As I said before, it’s not enough to be a “nice” person… you also need to do good in relation to others. I assume the parents who are drawn to the title of my book, Teaching Kids to Be Good People, don’t need convincing that raising kids of good character is good idea. They’re already onboard. They just want to know how to do it. Yes, it’s true, I write a lot about effective communication between parents and kids. Part of the transmission of good character is done through modeling Parent behaves in a friendly, respectful manner toward spouse, child, neighbour waiter, cashier, etc. and son or daughter takes in many lessons just from observing. But character isn’t transmitted by osmosis alone. That’s where communication comes in. The book offers the reader lots of tips about improving parent-child communication. (An especially challenging art form when the kids reach middle school and beyond!) I include a recurring section called Conversations That Count, where there’s a topic and some suggested open-ended questions that (hopefully) will result in a meaningful dialogue between parent and child where both are teaching and learning from each other. Too many of us tend to limit our conversations to the “Is your homework done yet?” variety. That’s not a conversation! Our kids are growing and changing as they hyper-warp toward young adulthood. If we want to stay connected with the people they are becoming (so we can continue to influence them) we need to talk less and listen more. We also need to be the kind of parent who is easy to talk to. The book helps a lot with that.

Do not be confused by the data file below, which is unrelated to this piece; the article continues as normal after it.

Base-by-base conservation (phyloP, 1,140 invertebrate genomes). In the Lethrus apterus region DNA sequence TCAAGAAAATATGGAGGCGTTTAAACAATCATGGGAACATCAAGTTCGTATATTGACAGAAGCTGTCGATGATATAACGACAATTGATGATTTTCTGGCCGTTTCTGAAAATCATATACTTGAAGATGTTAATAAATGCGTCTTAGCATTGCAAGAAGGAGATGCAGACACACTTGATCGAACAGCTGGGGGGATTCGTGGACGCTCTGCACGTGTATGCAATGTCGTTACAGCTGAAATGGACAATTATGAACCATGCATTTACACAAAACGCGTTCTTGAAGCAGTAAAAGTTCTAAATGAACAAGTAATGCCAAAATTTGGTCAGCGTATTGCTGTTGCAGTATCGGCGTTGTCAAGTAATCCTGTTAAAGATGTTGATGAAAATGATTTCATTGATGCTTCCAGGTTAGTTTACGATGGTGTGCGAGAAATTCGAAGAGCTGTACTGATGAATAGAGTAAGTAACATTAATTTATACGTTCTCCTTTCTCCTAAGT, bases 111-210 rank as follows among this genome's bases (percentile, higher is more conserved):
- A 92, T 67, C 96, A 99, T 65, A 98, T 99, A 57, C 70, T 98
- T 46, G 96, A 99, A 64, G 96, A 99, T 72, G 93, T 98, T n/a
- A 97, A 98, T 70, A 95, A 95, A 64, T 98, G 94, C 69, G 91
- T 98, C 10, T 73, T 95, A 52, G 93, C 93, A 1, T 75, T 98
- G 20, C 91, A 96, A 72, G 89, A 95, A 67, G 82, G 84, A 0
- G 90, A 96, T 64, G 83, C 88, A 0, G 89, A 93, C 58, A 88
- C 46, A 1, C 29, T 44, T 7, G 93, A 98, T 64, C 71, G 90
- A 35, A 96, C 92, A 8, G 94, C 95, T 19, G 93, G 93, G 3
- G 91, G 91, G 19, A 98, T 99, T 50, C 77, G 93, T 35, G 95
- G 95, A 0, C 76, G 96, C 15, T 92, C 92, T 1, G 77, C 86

You mention “not being good enough” a couple times in your book and this lends itself to the question of whether or not you feel that we (as a society) have begun to define “good person” by more narcissistic measures such as image and success?
The short answer is: yes. Sadly so. I’ve been on the receiving end of email from tweens and teens since 1997. A full 30% of the email I get expresses, in one way or another, feelings of personal dissatisfaction. Kids frequently express feelings of not being: thin enough, smart enough, good-looking enough, athletic enough, rich enough, popular enough, cool enough or hot enough. Basically, they’re saying “I’m not good enough.” Their putdowns are a form of self-bullying. It has become such a habit with many kids that when I point it out, typically, they’re very surprised. When I ask, “If a friend put himself or herself down in the way you put yourself down, what would you say?” And they usually answer, “I’d tell my friend that they’re cool and they shouldn’t think those negative things about themselves!” Which of course, is exactly the kind of support a real friend gives. What I attempt to do, with tweens and teens, is to teach them to be their own best friend. When they have figured out that treating themselves with respect is something they deserve then they are much more likely to treat others with respect and to stand up and help a child who is being treated badly by others. In the book I make parents aware of the social pressure their kids are dealing with (online and off) so that parents can empathize and not (ever) add to the put-downs that come at their kid from peers and from their own inner dialogue. Parents have tremendous influence on the way their kids feel about how well they “measure up.” I want parents to use that influence only in positive ways.
I have a challenge for you! In three bullets, no more than 5 words each, list three things that parents can do to reclaim the traditional definition of “good person” for their family and instill that in their children.
Thanks for stopping by Annie! Finally someone to class this joint up!